Entrepreneurship Course Developed by UCSF for Life Scientists Launched by NIH

NIH adopts successful NSF I-Corps model to translate research for commercialization

By Laura Kurtzman

The National Institutes of Health (NIH) has launched a pilot program to help life science entrepreneurs commercialize their technology, based on a course developed by the University of California, San Francisco. The course was first taught last fall by the UCSF Center for Entrepreneurship and Steve Blank, architect of the Lean LaunchPad framework. UCSF and Blank have adapted the Lean LaunchPad methodology to be applicable to life sciences and healthcare companies.

Lean LaunchPad has begun to replace traditional business plan-based courses as the foundation for entrepreneurship education. First implemented at UC Berkeley and Stanford University, the framework is now taught at more than 100 universities and has become the National Science Foundation (NSF) standard for commercializing science through to its I-Corps program, which has trained more than 300 teams over the past three years. Teams survey at least 100 market participants during the course to understand how the trading market perceives the value of their science.

This 20-team pilot course is offered through a collaboration between the NSF I-Corps and the NIH to help NIH-funded researchers assess the commercial potential of their companies.

UCSF Entrepreneurship Center Director Stephanie Marrus, who implemented the life sciences version of the course with Blank at UCSF, said, “We are thrilled that the NIH recognizes the value of Lean. LaunchPad in the field of life sciences and has adopted our course and our faculty. We anticipate that Lean LaunchPad at NIH will have the same major impact on startup teams that we saw at UCSF last fall. We believe this market-based approach to vetting startup ideas can mean the difference between success and failure.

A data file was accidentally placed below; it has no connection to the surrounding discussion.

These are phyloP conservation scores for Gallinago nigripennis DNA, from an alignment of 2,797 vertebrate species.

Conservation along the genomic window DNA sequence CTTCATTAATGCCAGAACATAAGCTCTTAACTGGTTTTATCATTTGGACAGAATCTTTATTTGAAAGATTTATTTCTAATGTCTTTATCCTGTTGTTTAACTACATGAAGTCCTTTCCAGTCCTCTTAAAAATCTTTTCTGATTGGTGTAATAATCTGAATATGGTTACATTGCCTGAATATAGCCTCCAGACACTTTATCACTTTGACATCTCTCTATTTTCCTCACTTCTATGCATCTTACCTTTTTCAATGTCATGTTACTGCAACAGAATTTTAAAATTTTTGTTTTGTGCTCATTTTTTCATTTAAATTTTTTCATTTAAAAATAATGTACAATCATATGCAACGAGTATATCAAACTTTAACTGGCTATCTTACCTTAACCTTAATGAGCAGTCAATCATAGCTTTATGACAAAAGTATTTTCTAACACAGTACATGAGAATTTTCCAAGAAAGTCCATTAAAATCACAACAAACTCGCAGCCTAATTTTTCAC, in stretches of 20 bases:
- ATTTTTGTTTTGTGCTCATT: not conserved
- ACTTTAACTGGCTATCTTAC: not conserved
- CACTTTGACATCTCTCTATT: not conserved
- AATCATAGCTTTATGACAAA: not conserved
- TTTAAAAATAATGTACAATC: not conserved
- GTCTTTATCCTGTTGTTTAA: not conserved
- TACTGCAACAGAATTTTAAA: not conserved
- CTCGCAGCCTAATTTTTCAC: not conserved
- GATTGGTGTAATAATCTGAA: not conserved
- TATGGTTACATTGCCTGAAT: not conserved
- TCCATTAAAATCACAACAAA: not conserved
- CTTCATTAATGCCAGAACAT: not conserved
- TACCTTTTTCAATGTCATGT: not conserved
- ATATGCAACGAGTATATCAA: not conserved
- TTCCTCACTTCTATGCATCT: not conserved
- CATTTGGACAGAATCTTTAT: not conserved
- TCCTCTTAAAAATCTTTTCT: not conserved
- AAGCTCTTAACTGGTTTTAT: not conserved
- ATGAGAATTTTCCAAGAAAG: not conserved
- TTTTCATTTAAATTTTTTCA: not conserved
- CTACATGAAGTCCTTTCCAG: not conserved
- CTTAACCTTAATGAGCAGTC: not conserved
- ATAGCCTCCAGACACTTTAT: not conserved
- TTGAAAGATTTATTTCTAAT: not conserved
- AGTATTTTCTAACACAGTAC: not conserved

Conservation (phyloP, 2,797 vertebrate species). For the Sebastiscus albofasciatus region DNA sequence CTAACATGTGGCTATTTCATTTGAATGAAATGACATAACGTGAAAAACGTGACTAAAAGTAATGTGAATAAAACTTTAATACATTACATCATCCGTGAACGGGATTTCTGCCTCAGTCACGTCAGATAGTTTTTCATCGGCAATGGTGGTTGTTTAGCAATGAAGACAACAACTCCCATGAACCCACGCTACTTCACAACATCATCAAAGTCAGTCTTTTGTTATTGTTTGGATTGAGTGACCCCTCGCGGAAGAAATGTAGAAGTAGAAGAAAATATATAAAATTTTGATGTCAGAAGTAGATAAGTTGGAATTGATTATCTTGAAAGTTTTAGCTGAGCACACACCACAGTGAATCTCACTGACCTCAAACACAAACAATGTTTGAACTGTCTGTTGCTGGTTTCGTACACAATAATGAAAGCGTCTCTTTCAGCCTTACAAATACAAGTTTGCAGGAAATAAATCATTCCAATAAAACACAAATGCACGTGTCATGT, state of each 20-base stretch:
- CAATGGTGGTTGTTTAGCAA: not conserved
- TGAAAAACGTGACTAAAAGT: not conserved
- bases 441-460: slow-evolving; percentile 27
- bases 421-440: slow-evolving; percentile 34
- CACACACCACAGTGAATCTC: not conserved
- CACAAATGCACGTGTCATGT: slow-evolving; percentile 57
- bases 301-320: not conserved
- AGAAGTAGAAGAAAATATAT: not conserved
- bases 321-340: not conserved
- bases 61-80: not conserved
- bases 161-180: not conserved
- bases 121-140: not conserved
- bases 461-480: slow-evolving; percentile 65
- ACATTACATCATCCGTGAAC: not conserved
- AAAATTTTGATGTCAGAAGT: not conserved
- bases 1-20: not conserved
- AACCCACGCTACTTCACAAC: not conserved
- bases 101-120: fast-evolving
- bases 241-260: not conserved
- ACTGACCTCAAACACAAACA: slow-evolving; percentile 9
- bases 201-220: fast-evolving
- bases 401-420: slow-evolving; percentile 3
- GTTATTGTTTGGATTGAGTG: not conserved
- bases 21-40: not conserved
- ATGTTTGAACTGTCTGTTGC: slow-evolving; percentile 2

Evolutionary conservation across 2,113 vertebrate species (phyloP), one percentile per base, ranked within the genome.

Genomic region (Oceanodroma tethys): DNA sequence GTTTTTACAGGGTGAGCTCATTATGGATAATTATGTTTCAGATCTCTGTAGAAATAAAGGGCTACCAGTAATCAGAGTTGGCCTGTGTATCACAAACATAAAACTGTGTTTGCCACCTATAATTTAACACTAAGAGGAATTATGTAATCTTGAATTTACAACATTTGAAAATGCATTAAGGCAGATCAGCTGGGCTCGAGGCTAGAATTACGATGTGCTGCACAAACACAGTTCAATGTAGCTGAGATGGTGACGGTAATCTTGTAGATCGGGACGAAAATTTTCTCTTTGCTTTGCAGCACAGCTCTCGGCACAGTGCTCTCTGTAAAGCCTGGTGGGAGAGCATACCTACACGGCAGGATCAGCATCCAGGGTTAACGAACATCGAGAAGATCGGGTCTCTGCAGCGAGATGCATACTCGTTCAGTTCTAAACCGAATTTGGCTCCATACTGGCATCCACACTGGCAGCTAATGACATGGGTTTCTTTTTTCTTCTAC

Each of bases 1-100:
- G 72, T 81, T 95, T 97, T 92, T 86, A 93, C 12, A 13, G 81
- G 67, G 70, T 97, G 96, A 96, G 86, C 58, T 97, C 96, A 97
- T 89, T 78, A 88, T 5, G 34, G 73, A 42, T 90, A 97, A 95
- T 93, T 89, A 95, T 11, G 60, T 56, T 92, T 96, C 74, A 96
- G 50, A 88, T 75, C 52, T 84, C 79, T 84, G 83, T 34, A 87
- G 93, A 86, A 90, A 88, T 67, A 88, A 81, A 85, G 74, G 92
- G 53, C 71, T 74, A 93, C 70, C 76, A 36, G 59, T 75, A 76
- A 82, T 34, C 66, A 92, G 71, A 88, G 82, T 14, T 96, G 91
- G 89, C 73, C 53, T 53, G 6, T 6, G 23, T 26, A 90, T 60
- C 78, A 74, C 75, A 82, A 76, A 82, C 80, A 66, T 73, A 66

The first I-Corps @NIH cohort includes life science and healthcare teams focused on therapeutics, diagnostics and medical devices. Each team is a funded company that has received an NIH SBIR Phase 1 or STTR grant.

The UCSF Entrepreneurship Center provides the knowledge, support, and connections scientists and clinicians need to become entrepreneurs. The Center seeks to create an innovation community and commercialize UCSF inventions through startups. Our entrepreneurial ecosystem includes the business community of Silicon Valley, Berkeley and Stanford.

UCSF is the nation’s leading university exclusively focused on health. Now celebrating the 150th anniversary of its founding as a medical school, UCSF is dedicated to transforming global health through advanced biomedical research, higher education in the life sciences and the professions. health and excellence in patient care. It includes the best graduate schools of dentistry, medicine, nursing, and pharmacy; a graduate division with world-class programs in the biological sciences, a preeminent biomedical research enterprise, and leading hospitals, UCSF Medical Center and UCSF Benioff Children’s Hospitals.

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